Crop simulation modelling augurs well for Caribbean agriculture

(Jamaica Gleaner) The climate-change threat to food security has left Jamaica and the Caribbean in search of an effective response to safeguard their ability to feed their people over the long term, and it appears they have found one.

It is called crop simulation modelling (CSM) and is championed by Jamaican researcher Dr Dale Rankine, who made it the primary focus of his PhD, which earned him high commendations and was awarded the best thesis in the science category for 2014/2015.

CSM also appears to be gaining ground among others in the region, including Jamaica’s Minister of Industry, Commerce, Agriculture and Fisheries Audley Shaw. For Rankine, there is little wonder why.

“To do modelling on agriculture, crop simulation modelling is the leading approach. What modelling does is allows you to experiment with a number of different options to see how your production changes under different conditions,” he told The Gleaner.

“If you think in terms of any long-term crop, like yam, for example, yam is a one-year crop. If I farm yam in Trelawny and you came to me and said, ‘Dale, I want to farm this yam in St Elizabeth’, you would have to farm the yam in St Elizabeth and wait for it one year to fail or to succeed to know how it will do,” Rankine added.

“What I can do with CSM, after I have grown a variety in one or two locations for at least two seasons, is to model the parameters that mimic what the growth is in the field to see what I get. It is a very powerful tool and the most economic means of assessing your productivity under a range of different conditions,” Rankine said further.

Food security

 AquaCrop, developed by the Food and Agriculture Organisation (FAO) to address food security and assess the effect of the environment and management on crop production, is one such tool. There are, too, software packages, including the Decision Support System for Agro Technology Transfer (DSSAT), which comprises crop simulation models for more than 40 crops.

DSSAT is supported by a range of utilities and applications for weather, soil, genetic, crop management, and observational experimental data and includes example data sets for all crop models. Among the 40 crops are many that are grown in the Caribbean, including sugar cane, cassava, tomato, Irish potato, peanuts, and pineapple. Others include rice, soy beans, chick peas, dry beans, potato, sweet dasheen, sunflower, sweet pepper and cabbage.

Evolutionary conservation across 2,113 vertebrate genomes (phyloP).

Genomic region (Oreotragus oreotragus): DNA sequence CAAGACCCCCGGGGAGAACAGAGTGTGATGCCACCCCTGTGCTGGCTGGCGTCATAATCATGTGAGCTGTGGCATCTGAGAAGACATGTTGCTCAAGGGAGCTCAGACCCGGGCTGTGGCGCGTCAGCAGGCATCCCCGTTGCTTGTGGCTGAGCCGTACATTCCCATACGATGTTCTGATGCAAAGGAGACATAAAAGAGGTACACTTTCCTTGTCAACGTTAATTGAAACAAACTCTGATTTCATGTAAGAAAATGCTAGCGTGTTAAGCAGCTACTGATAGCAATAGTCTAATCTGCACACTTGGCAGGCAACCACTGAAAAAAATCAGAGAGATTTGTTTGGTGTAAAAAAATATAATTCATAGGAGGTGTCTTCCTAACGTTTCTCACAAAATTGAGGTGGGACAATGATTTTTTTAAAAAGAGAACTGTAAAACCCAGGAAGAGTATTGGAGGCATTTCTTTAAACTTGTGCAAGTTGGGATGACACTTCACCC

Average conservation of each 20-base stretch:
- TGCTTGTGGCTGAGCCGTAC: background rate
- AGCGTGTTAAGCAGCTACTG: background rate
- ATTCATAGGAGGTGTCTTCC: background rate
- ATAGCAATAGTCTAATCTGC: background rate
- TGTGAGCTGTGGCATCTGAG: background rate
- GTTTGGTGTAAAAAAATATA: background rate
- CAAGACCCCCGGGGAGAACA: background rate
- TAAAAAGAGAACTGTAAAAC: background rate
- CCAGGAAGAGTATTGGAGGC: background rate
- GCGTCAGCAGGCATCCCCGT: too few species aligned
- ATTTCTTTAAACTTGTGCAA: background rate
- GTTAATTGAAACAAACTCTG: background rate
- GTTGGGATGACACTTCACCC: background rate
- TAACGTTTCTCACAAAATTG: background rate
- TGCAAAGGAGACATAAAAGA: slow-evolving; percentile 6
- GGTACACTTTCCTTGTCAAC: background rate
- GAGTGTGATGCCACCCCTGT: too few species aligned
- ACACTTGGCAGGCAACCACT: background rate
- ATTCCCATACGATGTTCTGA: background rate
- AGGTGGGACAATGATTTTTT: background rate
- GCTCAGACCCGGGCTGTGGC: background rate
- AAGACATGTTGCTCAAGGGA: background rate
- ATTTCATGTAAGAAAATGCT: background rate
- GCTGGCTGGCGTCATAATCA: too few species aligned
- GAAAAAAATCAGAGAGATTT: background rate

Both the FAO’s AquaCrop and DSSAT were the subjects of a recent training workshop in Jamaica, which was primarily supported by the Adaptation Programme and Financing Mechanism of the Pilot Programme for Climate Resilience (PPCR) Jamaica, which is financed through the Inter-American Development Bank.

Rankine has himself undergone training in DSSAT on a number of occasions and is passionate about sharing his knowledge. He does so as the agricultural climate modelling research analyst with the PPCR.

The recent Jamaica workshop brought together more than 20 stakeholders, including agrono-mists, agricultural extension officers, agro-meteorologists, farmers, and researchers, for both basic and advanced training in DSSAT and AquaCrop. Participants were drawn from not only Jamaica, but also Barbados, Belize, Guyana, St Lucia, St Vincent and the Grenadines, and Trinidad and Tobago.

Rankine is now seeking to have tangible results from the training sessions, beginning with the establishment of the Caribbean Consortium of Crop Modellers, formed with a Whatsapp group and an email group, following CSM training done in Trinidad in April.

“This way, members are able to get constant help in what they are able to do,” he noted.

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